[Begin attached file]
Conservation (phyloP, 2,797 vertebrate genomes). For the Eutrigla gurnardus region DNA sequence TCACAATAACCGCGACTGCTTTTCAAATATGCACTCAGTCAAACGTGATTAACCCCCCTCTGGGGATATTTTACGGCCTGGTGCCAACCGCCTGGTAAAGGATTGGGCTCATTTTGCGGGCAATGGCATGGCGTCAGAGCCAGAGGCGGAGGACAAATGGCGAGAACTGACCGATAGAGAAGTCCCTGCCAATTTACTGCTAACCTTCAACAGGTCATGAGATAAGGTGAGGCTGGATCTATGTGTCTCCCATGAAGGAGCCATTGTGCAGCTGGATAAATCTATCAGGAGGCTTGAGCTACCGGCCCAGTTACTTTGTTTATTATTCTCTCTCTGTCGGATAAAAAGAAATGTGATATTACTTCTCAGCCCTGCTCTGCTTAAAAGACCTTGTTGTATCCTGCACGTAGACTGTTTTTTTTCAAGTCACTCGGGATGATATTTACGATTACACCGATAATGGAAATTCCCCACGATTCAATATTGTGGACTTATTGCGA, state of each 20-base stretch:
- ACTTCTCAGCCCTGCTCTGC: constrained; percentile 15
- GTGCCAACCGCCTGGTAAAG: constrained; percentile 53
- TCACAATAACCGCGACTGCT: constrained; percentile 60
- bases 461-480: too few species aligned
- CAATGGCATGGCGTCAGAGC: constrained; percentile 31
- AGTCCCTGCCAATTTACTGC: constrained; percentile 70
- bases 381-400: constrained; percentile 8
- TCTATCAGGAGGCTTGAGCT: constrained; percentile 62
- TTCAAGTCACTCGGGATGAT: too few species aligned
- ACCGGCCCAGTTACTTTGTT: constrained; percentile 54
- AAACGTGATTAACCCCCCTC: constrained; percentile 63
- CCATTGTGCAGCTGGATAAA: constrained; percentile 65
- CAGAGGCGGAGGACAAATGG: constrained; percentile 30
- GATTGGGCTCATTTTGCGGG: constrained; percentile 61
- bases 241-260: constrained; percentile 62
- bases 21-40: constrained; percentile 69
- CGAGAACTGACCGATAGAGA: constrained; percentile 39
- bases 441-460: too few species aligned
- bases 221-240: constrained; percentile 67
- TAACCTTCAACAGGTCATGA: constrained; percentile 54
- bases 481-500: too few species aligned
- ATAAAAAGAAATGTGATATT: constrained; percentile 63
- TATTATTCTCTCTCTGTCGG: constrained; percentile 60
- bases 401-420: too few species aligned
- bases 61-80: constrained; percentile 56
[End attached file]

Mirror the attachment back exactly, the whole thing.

Conservation (phyloP, 2,797 vertebrate genomes). For the Eutrigla gurnardus region DNA sequence TCACAATAACCGCGACTGCTTTTCAAATATGCACTCAGTCAAACGTGATTAACCCCCCTCTGGGGATATTTTACGGCCTGGTGCCAACCGCCTGGTAAAGGATTGGGCTCATTTTGCGGGCAATGGCATGGCGTCAGAGCCAGAGGCGGAGGACAAATGGCGAGAACTGACCGATAGAGAAGTCCCTGCCAATTTACTGCTAACCTTCAACAGGTCATGAGATAAGGTGAGGCTGGATCTATGTGTCTCCCATGAAGGAGCCATTGTGCAGCTGGATAAATCTATCAGGAGGCTTGAGCTACCGGCCCAGTTACTTTGTTTATTATTCTCTCTCTGTCGGATAAAAAGAAATGTGATATTACTTCTCAGCCCTGCTCTGCTTAAAAGACCTTGTTGTATCCTGCACGTAGACTGTTTTTTTTCAAGTCACTCGGGATGATATTTACGATTACACCGATAATGGAAATTCCCCACGATTCAATATTGTGGACTTATTGCGA, state of each 20-base stretch:
- ACTTCTCAGCCCTGCTCTGC: constrained; percentile 15
- GTGCCAACCGCCTGGTAAAG: constrained; percentile 53
- TCACAATAACCGCGACTGCT: constrained; percentile 60
- bases 461-480: too few species aligned
- CAATGGCATGGCGTCAGAGC: constrained; percentile 31
- AGTCCCTGCCAATTTACTGC: constrained; percentile 70
- bases 381-400: constrained; percentile 8
- TCTATCAGGAGGCTTGAGCT: constrained; percentile 62
- TTCAAGTCACTCGGGATGAT: too few species aligned
- ACCGGCCCAGTTACTTTGTT: constrained; percentile 54
- AAACGTGATTAACCCCCCTC: constrained; percentile 63
- CCATTGTGCAGCTGGATAAA: constrained; percentile 65
- CAGAGGCGGAGGACAAATGG: constrained; percentile 30
- GATTGGGCTCATTTTGCGGG: constrained; percentile 61
- bases 241-260: constrained; percentile 62
- bases 21-40: constrained; percentile 69
- CGAGAACTGACCGATAGAGA: constrained; percentile 39
- bases 441-460: too few species aligned
- bases 221-240: constrained; percentile 67
- TAACCTTCAACAGGTCATGA: constrained; percentile 54
- bases 481-500: too few species aligned
- ATAAAAAGAAATGTGATATT: constrained; percentile 63
- TATTATTCTCTCTCTGTCGG: constrained; percentile 60
- bases 401-420: too few species aligned
- bases 61-80: constrained; percentile 56